Socrates, one of the founding fathers of Western Philosophical thought, was on trial. Many Athenians believed he was a dangerous enemy of the state, accusing the philosopher of corrupting the youth and refusing to recognize their gods. Socrates was known for asking too many questions rather than claiming to have all the answers.
Socrates loathed formal lectures, but he frequently engaged friends and strangers in lengthy conversations about morality and society. These discussions weren't debates, nor would Socrates offer explicit advice. In fact, the philosopher often claimed to know nothing at all, responding to his partner's answers only with further questions. Through this process, Socrates probed their logic, revealing its flaws and helping both parties reach a more robust understanding. He described himself as a ‘midwife’ whose inquiries assist others in giving birth to their ideas. His method of questioning draws out an individual's unexamined assumptions and then challenges those biases.
Two of his students, Plato and Xenophon, were so inspired that they replicated their mentors process in fictional dialogues. These invented exchanges provide perfect examples of what would come to be known as the Socratic method.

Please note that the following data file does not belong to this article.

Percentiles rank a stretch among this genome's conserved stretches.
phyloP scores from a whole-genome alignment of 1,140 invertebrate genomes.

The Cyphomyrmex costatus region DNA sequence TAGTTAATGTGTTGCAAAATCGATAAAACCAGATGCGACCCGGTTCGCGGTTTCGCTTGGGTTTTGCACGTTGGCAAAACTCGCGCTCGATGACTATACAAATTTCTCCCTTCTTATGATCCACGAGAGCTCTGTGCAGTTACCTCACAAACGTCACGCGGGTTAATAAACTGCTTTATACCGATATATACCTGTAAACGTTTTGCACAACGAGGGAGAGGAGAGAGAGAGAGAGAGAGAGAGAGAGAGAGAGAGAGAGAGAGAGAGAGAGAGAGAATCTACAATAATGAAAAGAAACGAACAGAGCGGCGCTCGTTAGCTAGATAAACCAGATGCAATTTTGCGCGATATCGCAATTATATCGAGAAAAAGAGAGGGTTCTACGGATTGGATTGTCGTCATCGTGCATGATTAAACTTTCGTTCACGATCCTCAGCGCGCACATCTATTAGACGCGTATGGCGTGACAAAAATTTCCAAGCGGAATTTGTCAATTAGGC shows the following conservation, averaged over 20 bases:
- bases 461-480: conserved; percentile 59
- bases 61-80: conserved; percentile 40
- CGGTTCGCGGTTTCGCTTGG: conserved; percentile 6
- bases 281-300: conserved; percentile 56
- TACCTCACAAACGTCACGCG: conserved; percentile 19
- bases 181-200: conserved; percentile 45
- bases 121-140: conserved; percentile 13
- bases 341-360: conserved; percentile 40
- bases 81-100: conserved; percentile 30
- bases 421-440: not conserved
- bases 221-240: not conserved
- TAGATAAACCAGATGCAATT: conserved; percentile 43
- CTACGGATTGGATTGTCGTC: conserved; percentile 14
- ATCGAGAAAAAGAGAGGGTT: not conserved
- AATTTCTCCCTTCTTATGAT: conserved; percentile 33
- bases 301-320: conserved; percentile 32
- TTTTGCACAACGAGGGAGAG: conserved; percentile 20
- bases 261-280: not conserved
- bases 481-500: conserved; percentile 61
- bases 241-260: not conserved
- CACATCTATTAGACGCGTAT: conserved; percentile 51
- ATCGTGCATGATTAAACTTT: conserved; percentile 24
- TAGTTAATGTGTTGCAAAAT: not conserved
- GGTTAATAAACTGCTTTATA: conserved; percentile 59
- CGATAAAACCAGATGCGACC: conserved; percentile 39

The Socratic method is incredibly useful in numerous fields. During the Renaissance, the method was used to teach clinical medicine. It was also adapted to tackle abstract questions of faith and became an essential part of American legal education. This approach is still used today by the Supreme Court to imagine the unintended impacts of passing a law. The Socratic method can be adapted to teach almost any topic that relies on critical reasoning.
Socrates was likely brought to trial and eventually sentenced to death for his subversive beliefs. His method of questioning, however, lives on and continues to provide powerful insights in various fields.